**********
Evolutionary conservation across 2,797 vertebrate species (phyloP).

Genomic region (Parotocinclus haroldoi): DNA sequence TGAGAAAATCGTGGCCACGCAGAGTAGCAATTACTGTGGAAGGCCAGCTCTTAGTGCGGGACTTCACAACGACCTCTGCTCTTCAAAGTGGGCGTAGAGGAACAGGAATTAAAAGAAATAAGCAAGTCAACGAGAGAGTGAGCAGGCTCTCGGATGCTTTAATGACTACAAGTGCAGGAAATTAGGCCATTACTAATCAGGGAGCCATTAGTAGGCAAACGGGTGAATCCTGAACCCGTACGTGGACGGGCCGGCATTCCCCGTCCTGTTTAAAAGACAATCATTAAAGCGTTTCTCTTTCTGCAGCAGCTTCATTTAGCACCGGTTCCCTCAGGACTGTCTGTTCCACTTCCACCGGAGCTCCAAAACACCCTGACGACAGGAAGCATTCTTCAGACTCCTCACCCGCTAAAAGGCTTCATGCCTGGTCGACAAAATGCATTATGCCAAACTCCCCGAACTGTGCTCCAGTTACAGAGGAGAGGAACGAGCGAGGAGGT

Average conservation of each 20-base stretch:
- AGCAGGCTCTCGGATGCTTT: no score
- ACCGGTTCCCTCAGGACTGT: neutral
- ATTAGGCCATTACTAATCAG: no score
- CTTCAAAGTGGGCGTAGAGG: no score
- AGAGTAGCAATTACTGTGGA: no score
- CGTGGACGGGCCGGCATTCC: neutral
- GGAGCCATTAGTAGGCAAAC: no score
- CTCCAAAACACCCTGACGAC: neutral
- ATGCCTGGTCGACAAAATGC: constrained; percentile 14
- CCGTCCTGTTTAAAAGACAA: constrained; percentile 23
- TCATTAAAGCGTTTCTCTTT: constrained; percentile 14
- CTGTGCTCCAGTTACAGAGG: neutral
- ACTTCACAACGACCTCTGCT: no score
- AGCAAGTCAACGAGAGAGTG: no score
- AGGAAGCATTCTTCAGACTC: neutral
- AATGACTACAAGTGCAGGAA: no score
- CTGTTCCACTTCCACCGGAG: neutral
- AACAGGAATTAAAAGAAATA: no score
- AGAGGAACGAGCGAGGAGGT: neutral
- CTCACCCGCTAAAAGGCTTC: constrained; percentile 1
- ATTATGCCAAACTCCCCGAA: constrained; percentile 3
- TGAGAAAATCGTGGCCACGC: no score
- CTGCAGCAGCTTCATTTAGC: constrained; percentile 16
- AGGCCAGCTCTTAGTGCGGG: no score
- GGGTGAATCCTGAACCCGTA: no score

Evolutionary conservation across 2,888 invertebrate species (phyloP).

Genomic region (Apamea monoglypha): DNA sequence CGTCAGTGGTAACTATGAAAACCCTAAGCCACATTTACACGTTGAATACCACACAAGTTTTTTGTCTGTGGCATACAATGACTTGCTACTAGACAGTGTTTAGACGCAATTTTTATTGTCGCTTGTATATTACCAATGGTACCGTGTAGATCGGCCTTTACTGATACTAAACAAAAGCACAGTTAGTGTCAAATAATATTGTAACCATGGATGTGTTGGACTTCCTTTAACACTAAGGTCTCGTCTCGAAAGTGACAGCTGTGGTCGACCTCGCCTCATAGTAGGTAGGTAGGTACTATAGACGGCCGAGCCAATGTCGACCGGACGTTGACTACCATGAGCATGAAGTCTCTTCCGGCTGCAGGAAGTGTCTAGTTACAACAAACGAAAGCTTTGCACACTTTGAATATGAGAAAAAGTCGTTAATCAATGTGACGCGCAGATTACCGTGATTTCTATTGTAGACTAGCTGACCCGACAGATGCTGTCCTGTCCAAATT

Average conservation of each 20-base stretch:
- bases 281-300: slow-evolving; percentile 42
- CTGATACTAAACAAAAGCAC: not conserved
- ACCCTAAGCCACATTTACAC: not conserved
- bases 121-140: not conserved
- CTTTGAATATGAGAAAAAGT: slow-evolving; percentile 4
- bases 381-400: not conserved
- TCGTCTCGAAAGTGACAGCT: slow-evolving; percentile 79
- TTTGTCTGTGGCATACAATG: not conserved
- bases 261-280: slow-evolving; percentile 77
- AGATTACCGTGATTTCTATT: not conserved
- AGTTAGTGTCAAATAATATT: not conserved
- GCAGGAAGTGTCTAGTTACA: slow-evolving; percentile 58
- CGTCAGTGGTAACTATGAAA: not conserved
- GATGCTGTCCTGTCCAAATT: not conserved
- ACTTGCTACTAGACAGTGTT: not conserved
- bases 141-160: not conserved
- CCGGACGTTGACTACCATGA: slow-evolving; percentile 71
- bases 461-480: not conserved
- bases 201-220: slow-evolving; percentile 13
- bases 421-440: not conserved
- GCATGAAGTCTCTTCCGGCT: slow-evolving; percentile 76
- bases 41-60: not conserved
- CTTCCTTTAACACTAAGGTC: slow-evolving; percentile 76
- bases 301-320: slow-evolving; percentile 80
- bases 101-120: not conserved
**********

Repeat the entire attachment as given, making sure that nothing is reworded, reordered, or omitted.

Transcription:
Evolutionary conservation across 2,797 vertebrate species (phyloP).

Genomic region (Parotocinclus haroldoi): DNA sequence TGAGAAAATCGTGGCCACGCAGAGTAGCAATTACTGTGGAAGGCCAGCTCTTAGTGCGGGACTTCACAACGACCTCTGCTCTTCAAAGTGGGCGTAGAGGAACAGGAATTAAAAGAAATAAGCAAGTCAACGAGAGAGTGAGCAGGCTCTCGGATGCTTTAATGACTACAAGTGCAGGAAATTAGGCCATTACTAATCAGGGAGCCATTAGTAGGCAAACGGGTGAATCCTGAACCCGTACGTGGACGGGCCGGCATTCCCCGTCCTGTTTAAAAGACAATCATTAAAGCGTTTCTCTTTCTGCAGCAGCTTCATTTAGCACCGGTTCCCTCAGGACTGTCTGTTCCACTTCCACCGGAGCTCCAAAACACCCTGACGACAGGAAGCATTCTTCAGACTCCTCACCCGCTAAAAGGCTTCATGCCTGGTCGACAAAATGCATTATGCCAAACTCCCCGAACTGTGCTCCAGTTACAGAGGAGAGGAACGAGCGAGGAGGT

Average conservation of each 20-base stretch:
- AGCAGGCTCTCGGATGCTTT: no score
- ACCGGTTCCCTCAGGACTGT: neutral
- ATTAGGCCATTACTAATCAG: no score
- CTTCAAAGTGGGCGTAGAGG: no score
- AGAGTAGCAATTACTGTGGA: no score
- CGTGGACGGGCCGGCATTCC: neutral
- GGAGCCATTAGTAGGCAAAC: no score
- CTCCAAAACACCCTGACGAC: neutral
- ATGCCTGGTCGACAAAATGC: constrained; percentile 14
- CCGTCCTGTTTAAAAGACAA: constrained; percentile 23
- TCATTAAAGCGTTTCTCTTT: constrained; percentile 14
- CTGTGCTCCAGTTACAGAGG: neutral
- ACTTCACAACGACCTCTGCT: no score
- AGCAAGTCAACGAGAGAGTG: no score
- AGGAAGCATTCTTCAGACTC: neutral
- AATGACTACAAGTGCAGGAA: no score
- CTGTTCCACTTCCACCGGAG: neutral
- AACAGGAATTAAAAGAAATA: no score
- AGAGGAACGAGCGAGGAGGT: neutral
- CTCACCCGCTAAAAGGCTTC: constrained; percentile 1
- ATTATGCCAAACTCCCCGAA: constrained; percentile 3
- TGAGAAAATCGTGGCCACGC: no score
- CTGCAGCAGCTTCATTTAGC: constrained; percentile 16
- AGGCCAGCTCTTAGTGCGGG: no score
- GGGTGAATCCTGAACCCGTA: no score

Evolutionary conservation across 2,888 invertebrate species (phyloP).

Genomic region (Apamea monoglypha): DNA sequence CGTCAGTGGTAACTATGAAAACCCTAAGCCACATTTACACGTTGAATACCACACAAGTTTTTTGTCTGTGGCATACAATGACTTGCTACTAGACAGTGTTTAGACGCAATTTTTATTGTCGCTTGTATATTACCAATGGTACCGTGTAGATCGGCCTTTACTGATACTAAACAAAAGCACAGTTAGTGTCAAATAATATTGTAACCATGGATGTGTTGGACTTCCTTTAACACTAAGGTCTCGTCTCGAAAGTGACAGCTGTGGTCGACCTCGCCTCATAGTAGGTAGGTAGGTACTATAGACGGCCGAGCCAATGTCGACCGGACGTTGACTACCATGAGCATGAAGTCTCTTCCGGCTGCAGGAAGTGTCTAGTTACAACAAACGAAAGCTTTGCACACTTTGAATATGAGAAAAAGTCGTTAATCAATGTGACGCGCAGATTACCGTGATTTCTATTGTAGACTAGCTGACCCGACAGATGCTGTCCTGTCCAAATT

Average conservation of each 20-base stretch:
- bases 281-300: slow-evolving; percentile 42
- CTGATACTAAACAAAAGCAC: not conserved
- ACCCTAAGCCACATTTACAC: not conserved
- bases 121-140: not conserved
- CTTTGAATATGAGAAAAAGT: slow-evolving; percentile 4
- bases 381-400: not conserved
- TCGTCTCGAAAGTGACAGCT: slow-evolving; percentile 79
- TTTGTCTGTGGCATACAATG: not conserved
- bases 261-280: slow-evolving; percentile 77
- AGATTACCGTGATTTCTATT: not conserved
- AGTTAGTGTCAAATAATATT: not conserved
- GCAGGAAGTGTCTAGTTACA: slow-evolving; percentile 58
- CGTCAGTGGTAACTATGAAA: not conserved
- GATGCTGTCCTGTCCAAATT: not conserved
- ACTTGCTACTAGACAGTGTT: not conserved
- bases 141-160: not conserved
- CCGGACGTTGACTACCATGA: slow-evolving; percentile 71
- bases 461-480: not conserved
- bases 201-220: slow-evolving; percentile 13
- bases 421-440: not conserved
- GCATGAAGTCTCTTCCGGCT: slow-evolving; percentile 76
- bases 41-60: not conserved
- CTTCCTTTAACACTAAGGTC: slow-evolving; percentile 76
- bases 301-320: slow-evolving; percentile 80
- bases 101-120: not conserved